Reuters reported yesterday that President Obama named Kathleen Merrigan as the deputy secretary of agriculture. Merrigan is an assistant professor at Tufts University with a career-long history of supporting sustainable and organic agriculture.

Here are a few of Merrigan’s credentials.
  • Currently, she heads the Agriculture, Food and Environment Program at Tufts School of Nutrition and Policy
  • She helped develop and write the laws surrounding the labeling of U.S. organic food
  • From 1987-92, she worked on the U.S. Senate Agriculture Committee
  • From 1994-99, she worked at the Wallace Institute for Alternative Agriculture
  • She’s been a consultant for the U.N. Food Agriculture Organization
It seems that in every step of her career, Merrigan has been focused on sustainable agriculture, and many people are excited about her appointment.
"Sustainable and organic farmers are excited ... that someone who has been associated with these issues her whole career is going to be at that level in the department," said Ferd Hoefner of the National Sustainable Agriculture Coalition.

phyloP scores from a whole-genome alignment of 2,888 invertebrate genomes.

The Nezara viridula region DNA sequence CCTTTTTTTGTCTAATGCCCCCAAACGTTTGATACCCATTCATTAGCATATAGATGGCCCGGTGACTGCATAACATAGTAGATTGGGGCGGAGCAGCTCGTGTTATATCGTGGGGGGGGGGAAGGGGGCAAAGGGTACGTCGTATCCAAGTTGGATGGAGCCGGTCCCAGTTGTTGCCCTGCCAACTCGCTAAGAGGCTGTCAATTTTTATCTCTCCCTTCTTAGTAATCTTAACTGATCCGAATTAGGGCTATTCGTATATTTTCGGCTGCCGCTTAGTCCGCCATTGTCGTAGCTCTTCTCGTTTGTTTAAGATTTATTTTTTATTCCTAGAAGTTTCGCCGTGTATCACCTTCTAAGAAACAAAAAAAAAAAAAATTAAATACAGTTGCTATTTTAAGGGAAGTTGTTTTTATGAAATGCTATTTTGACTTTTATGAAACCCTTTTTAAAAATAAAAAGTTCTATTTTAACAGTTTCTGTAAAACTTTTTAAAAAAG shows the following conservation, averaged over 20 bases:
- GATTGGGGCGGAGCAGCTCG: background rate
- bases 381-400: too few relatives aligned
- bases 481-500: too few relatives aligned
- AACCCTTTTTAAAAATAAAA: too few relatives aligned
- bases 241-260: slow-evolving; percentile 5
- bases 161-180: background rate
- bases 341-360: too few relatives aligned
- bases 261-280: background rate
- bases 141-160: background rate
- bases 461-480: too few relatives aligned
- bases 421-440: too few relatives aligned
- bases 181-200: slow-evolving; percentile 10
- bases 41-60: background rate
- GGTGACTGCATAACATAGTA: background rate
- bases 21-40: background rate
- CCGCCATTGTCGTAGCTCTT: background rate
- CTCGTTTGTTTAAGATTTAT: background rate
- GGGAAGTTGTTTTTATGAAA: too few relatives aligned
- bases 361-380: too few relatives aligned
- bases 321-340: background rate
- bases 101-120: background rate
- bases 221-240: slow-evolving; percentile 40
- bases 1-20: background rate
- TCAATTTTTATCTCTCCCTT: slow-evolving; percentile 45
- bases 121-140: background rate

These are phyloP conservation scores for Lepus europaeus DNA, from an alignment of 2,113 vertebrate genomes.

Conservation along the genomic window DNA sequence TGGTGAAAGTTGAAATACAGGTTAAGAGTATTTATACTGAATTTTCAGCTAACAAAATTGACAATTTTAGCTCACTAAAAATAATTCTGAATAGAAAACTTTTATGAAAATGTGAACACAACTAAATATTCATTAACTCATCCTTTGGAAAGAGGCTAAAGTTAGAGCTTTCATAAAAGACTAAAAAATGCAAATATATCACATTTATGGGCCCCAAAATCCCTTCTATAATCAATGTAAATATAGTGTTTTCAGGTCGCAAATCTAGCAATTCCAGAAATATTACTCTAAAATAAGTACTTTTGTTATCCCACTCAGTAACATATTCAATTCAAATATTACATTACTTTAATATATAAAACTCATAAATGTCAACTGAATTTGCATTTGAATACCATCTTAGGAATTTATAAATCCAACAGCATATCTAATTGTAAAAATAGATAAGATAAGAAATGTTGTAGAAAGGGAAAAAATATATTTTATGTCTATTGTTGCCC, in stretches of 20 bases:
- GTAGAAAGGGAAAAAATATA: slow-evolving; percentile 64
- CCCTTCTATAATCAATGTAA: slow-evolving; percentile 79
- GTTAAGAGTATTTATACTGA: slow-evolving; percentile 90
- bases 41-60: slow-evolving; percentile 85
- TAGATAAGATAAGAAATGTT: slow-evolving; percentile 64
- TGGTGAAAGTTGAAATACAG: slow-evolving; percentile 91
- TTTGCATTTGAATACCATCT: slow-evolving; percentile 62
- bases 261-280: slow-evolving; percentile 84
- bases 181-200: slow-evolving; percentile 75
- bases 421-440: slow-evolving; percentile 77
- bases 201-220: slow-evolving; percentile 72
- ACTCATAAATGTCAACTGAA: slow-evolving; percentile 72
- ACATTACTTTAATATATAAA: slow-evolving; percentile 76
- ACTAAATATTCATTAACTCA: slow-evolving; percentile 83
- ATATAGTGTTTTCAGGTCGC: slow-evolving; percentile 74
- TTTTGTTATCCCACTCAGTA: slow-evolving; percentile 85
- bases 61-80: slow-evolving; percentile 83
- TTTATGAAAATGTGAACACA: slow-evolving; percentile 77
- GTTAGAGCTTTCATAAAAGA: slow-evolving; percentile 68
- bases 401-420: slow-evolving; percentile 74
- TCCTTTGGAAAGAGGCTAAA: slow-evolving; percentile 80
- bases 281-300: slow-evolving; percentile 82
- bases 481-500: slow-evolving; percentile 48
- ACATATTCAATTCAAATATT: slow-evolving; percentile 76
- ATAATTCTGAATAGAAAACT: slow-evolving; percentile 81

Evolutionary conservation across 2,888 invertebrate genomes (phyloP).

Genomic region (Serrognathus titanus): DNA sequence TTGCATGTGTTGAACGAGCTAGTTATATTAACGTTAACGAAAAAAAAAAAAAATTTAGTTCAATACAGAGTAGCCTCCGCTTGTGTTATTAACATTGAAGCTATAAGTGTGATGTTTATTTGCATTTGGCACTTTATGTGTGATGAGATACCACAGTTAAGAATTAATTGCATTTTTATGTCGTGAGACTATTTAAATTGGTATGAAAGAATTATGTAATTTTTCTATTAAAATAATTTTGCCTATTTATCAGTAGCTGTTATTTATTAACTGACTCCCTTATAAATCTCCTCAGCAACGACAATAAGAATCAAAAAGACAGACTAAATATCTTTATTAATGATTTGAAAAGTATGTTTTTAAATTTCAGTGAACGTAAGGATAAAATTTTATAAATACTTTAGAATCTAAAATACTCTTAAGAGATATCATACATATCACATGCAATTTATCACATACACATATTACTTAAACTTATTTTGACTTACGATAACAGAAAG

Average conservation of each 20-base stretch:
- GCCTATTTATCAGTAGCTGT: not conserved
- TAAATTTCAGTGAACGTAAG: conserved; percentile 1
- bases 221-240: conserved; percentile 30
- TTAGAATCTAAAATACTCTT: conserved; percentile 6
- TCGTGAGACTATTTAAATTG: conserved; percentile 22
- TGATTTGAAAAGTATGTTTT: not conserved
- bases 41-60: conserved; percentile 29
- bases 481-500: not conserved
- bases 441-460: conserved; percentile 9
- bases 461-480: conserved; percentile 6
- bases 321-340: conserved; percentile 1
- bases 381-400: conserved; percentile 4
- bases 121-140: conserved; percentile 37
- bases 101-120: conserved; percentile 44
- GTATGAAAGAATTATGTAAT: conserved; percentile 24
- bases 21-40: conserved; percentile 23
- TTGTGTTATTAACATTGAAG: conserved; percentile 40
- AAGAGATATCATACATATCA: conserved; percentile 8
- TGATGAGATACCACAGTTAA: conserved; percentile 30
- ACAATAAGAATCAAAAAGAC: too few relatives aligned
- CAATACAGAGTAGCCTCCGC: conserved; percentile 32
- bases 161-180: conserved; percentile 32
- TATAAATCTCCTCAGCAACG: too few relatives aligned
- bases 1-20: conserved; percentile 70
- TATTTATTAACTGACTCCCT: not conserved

I think the excitement also has to do with the fact that many people have been skeptical about how supportive her boss-to-be, Agriculture Secretary Tom Villsack, will be of sustainable and organic agriculture.

Just today I read a recent interview with Michael Pollan, author of "The Omnivore’s Dilemma" and a very vocal sustainable food supporter, on the Mother Jones website. He had this to say about Vilsack.

"There's reason to be very concerned. He oversaw a tremendous expansion of feedlot agriculture and confinement hog production, ruining the Iowa countryside, ruining the lives of many farmers. He helped gut local control over the siting decisions. He has also been very friendly toward Monsanto and genetically modified products and was named governor of the year by bio, the big biotech trade organization. But people I respect say that he will listen to food activists and is interested in helping Iowa to feed itself. It's a food desert, weirdly enough. All the raw material leaves the state and comes back in processed form. Putting the most positive spin I can on it: He's no longer governor of Iowa, and I'm hoping that as a politician, when he senses where the wind is moving, he'll move with it."
Perhaps Vilsack has listened to food activists and gotten himself a No. 2 who will help guide him in organic and sustainable matters.

This, my friends, is good news.

Image: Tufts.edu

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